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The way Twinchok Tanthuwanit sees it, the container shipping industry’s unpredictability is a double-edged sword. “It’s quite an exciting industry,” Tanthuwanit, President of Regional Container Lines (RCL), tells The CEO Magazine.
“But then, within the excitement, you need to be prepared. That is the name of the game. Because there are a lot of things that can change quickly, and you’ve got to be on your toes to manage the situation.”
“We look at things from a long term perspective, to create a level of trust that can go a long way.”
From economic challenges to a global pandemic – “Who would have anticipated COVID-19?” – Tanthuwanit enthuses that preparation, coupled with a dedicated team who share a common goal, are the solutions to weathering all storms irrespective of external factors.
“The key to success, in my view, is about employees, the people who are working together,” Tanthuwanit says. “In this line of business, it’s about the collaboration of so many teams, so many countries and so many continents.
“They have to work hand-in-hand to make sure that the goods are passed from A to B. And along that process, there are so many departments that need to coordinate. Without good collaboration, it’s very difficult, with the potential for leakage along every step of the chain.”
RCL began operating its first feeder container ship in 1979, transporting goods between Bangkok and Singapore. By 1988, it was listed on the Thai Stock Exchange and has since gone from strength to strength.
Today, the company owns and operates 49 container vessels, and ships between 69 destinations in Asia, India and the Middle East. With as many moving parts as there are, unsurprisingly, a vital facet of that chain is RCL’s partners, without whom the company wouldn’t be able to operate.
Thantuwanit says that having a network of trusted suppliers behind you is also about knowing they’ll be there, even if things go utterly pear shaped.
“We do not believe in revolution. We believe in evolution.”
“We are also a supplier – we are the call center for the customers. They look at us as, ‘You carry my goods’. So in that way, we understand how it feels. We understand their context and then we try to be reasonable,” he explains.
“It is important because we know that we cannot do everything ourselves, we still rely on them. And we know that everything has a cycle, up and down, sometimes we need them and sometimes they need us.
“So we look at things from a long-term perspective, to create a level of trust that can go a long way.”
When Tanthuwanit was appointed President in June this year, following in the footsteps of his father, RCL’s Founder, Sumate Tanthuwanit, it heralded a new chapter for the company.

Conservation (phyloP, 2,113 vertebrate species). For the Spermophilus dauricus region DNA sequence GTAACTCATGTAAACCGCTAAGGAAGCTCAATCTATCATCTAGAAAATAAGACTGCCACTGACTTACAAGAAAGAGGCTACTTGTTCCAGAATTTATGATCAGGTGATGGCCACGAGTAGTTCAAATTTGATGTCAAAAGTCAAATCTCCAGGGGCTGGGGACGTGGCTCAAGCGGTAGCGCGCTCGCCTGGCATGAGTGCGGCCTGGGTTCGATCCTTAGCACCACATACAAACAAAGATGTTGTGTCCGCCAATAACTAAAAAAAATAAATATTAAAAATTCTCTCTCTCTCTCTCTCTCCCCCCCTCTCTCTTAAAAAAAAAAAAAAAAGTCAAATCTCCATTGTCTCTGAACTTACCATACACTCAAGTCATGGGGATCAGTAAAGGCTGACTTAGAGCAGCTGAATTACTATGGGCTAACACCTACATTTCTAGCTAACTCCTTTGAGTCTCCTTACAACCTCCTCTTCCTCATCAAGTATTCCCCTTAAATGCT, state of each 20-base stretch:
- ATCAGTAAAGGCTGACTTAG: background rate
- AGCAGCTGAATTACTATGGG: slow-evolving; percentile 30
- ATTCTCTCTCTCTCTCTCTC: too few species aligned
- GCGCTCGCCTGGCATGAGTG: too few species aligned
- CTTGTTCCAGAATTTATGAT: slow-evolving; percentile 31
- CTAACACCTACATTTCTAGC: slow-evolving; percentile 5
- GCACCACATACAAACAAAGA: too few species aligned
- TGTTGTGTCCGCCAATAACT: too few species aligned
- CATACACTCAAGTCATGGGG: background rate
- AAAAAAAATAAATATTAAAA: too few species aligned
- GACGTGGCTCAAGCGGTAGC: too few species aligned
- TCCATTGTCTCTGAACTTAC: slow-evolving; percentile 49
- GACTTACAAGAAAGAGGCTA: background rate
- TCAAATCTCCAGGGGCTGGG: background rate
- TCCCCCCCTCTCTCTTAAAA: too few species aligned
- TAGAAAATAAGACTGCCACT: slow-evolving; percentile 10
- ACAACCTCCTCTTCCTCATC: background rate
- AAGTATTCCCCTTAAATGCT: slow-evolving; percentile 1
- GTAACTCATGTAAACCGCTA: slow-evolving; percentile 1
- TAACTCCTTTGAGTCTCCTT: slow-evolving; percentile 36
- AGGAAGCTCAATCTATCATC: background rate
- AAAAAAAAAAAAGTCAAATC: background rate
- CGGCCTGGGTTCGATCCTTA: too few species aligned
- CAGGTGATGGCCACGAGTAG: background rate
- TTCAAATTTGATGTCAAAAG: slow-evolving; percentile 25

At the same time, Tanthuwanit was conscious of continuing to develop his father’s legacy in a way that was consistent with how this impressive organization had been run up until this point.
“We do not believe in revolution,” Tanthuwanit explains. “We believe in evolution. I think that in every company, it’s important to grow. Our scale is still small, but we are looking at organic growth. And every time that we want to grow, we make sure that we are not taking too many risks, so that we have sustainable growth.”
Because ultimately, Tanthuwanit says, the essential foundations of the company, and how it will progress from here on out, come down to three vital factors: resilience, adaptability and communication.
As a leader, Tanthuwanit sees his role as primarily problem solving, as well as pointing all staff members “in the right direction”. And in order to do so, he believes in cultivating a culture, where putting forward ideas is always encouraged.
“People need the opportunity to say their piece,” he enthuses. “Because if you are only directive, you will never be able to know everything. You need to have a constructive debate within the team. I don’t want to be like, ‘You’ve got to follow me’. That’s not the way.”
“It is important that everyone knows what we are trying to do and understands the objective.”
Again, Tanthuwanit returns to the importance of employees, hiring the right ones, retaining that talent, and instilling a united company mindset with an emphasis, first and foremost, on teamwork.
“With employees who understand this, that is how you can really improve your efficiency,” he says.
“It is important that everyone knows what we are trying to do, and understands the objective. So I have to give credit to the people. Because all in all, I think that the key that we want to be achieving is to understand our customer better, so we can continue to serve them better.”